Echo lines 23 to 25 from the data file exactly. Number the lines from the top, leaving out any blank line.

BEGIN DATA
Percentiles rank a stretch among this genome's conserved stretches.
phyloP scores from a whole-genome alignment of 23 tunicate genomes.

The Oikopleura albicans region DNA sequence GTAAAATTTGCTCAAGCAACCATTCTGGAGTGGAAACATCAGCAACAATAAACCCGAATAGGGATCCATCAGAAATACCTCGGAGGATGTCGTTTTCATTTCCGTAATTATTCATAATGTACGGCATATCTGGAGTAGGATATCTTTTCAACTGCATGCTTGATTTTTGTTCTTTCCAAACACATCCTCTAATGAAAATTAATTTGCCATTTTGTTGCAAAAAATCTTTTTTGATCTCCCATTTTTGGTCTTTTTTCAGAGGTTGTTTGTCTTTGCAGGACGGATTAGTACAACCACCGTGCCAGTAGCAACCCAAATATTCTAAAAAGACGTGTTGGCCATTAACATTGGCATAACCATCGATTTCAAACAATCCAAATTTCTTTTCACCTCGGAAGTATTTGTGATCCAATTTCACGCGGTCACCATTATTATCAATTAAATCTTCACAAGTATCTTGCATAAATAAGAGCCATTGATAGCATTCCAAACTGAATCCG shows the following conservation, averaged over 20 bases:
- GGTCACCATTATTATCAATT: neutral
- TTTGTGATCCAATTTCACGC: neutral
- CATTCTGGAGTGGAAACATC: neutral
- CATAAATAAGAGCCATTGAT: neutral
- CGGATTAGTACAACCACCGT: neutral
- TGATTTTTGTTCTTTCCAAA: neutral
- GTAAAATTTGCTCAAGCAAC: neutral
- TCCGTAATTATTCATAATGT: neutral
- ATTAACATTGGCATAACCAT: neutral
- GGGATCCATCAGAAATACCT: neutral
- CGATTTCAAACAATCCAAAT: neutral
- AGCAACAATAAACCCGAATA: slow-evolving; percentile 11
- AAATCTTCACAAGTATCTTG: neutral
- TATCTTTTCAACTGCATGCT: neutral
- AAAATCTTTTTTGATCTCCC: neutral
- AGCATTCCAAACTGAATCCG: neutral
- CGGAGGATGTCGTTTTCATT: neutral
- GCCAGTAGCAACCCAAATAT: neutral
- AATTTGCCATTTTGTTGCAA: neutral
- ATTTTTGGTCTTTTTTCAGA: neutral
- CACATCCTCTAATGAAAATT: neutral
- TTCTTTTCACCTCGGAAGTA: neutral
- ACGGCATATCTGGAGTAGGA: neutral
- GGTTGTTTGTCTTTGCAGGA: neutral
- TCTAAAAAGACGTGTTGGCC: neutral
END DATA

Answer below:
- ATTTTTGGTCTTTTTTCAGA: neutral
- CACATCCTCTAATGAAAATT: neutral
- TTCTTTTCACCTCGGAAGTA: neutral